Issued by Y&R “Authenticity is the benchmark against which all brands are now judged.” John Grant – The New Marketing Manifesto
With an abundance of brands to choose from, and a wealth of information available from both the companies that manufacture them and the people who buy them, honesty and authenticity are emerging as the values that matter most, in a new era of branding.
Why authenticity matters
Y&R’s Brand Asset Valuator (BAV) research tells us that consumer trust has declined across all industries. In fact the number of brands that people say they trust halved between 2001 and 2010. Given the economic instability and banking bailouts that marked this decade, this comes as no surprise, and in response people are being drawn to brands that feel authentic, honest and true.
From the rise in farmers markets (“tomatoes that actually smell like tomatoes”) to Ben & Jerry’s (“home-made”) ice cream, the love of genuine is all around us. In human terms, people are simply more attracted to brands with an interesting and original story to tell. They would rather spend time with brands that hold engaging conversations, act with integrity, and follow through on what they promise.
It also seems authentic brands are more attractive in the long-term, as according to BAV, Brand Trust is the key indicator of future brand growth potential.
Okay, so how do I get some?
Unfortunately Brand Authenticity is not as straightforward as simply adding “authentic” to your list of brand values. What’s more, masquerading as something you’re not will only breed cynicism in today’s brand savvy consumer, and rejection will be swift and (thanks to social media) all too un-sweet.
Authenticity can be drawn from a number of sources, an original recipe or one-of-a-kind craftsmanship. But there is one single defining attribute of authentic brands regardless of process or place – a strong sense of purpose. Steve Jobs and Bill Bowerman didn’t start their companies with a view to building an authentic brand. Their vision and passion to change the world in some small way (for the better) is what created Apple and Nike as two of the most successful, authentic brands in the world today.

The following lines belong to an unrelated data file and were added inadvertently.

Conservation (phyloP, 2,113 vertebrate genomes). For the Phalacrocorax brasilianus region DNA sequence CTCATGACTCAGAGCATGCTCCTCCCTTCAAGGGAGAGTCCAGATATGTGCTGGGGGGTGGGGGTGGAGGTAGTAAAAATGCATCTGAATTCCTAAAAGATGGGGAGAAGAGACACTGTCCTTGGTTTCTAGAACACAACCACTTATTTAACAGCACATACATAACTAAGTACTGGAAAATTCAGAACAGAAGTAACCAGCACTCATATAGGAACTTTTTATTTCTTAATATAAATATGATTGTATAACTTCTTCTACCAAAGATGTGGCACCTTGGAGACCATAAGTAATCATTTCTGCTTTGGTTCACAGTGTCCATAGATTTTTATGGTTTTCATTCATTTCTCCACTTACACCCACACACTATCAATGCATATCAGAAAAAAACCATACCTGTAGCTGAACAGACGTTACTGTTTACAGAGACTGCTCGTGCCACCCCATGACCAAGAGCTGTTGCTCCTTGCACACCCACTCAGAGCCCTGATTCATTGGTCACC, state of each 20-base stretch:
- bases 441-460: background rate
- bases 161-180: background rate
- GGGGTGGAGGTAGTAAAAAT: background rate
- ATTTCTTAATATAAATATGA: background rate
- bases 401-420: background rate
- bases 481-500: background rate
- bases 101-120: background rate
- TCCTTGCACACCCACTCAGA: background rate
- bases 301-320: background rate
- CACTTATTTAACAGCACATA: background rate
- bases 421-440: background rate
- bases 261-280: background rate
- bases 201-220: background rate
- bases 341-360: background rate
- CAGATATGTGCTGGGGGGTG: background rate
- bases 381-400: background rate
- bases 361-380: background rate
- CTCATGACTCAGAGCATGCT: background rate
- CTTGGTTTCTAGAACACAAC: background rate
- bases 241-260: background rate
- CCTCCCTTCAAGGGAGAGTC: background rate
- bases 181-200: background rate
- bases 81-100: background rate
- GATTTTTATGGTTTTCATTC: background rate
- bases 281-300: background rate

In fact most start-ups are authentic. But as they grow, more people get involved, marketing takes over and the founder’s vision is easily lost. This is because marketers “think”, whilst founders “do”. What’s the point of having a brand purpose if it stays written as a mantra on a boardroom wall or hidden in the confines of a corporate identity document? A strong sense of purpose is only real if it translates as brand behaviour, something customers can feel through direct personal experience.
Nike has successfully stayed true to its core brand purpose (and retained its authenticity) by keeping the spirit of legendary track coach and cofounder Bill Bowerman alive and well. According to CEO Mark Parker: “If you talk to designers around here, they’ll say they’ve got Bill sitting on their shoulder, speaking up for the athlete” . From product design to communications, Nike’s success is evidenced by doing rather than thinking. When the brand decided to move into skateboarding, Parker ensured the team “lived and breathed skate” – they developed a customized shoe, brought in maverick graphic artists to tell their stories and used the shoe as a canvas. I call this Maker Marketing.
Maker Marketing is doing marketing. It means knowing your brands reason for being and making sure you deliver this truth at every point in the customer journey. Vida e caffé is a local Maker Marketing success story. Founder Brad Armitage says: “we wanted to build a place that we would like to visit to have a coffee… good quality coffee in a special environment.” And they have certainly delivered. Not only on the delicious Portuguese Estrela blend, but most notably the uplifting service. Furthermore a customer loyalty programme that sees a 5% return on spend and a great in–house magazine reinforces this unwavering sense of purpose, ensuring the authentic ‘life and coffee’ brand experience is consistently delivered from Sea Point to Soho.
Fig1&2: John Gerzema, BrandAsset® Consulting: USA 2001, 2009 Full Year All Adults.
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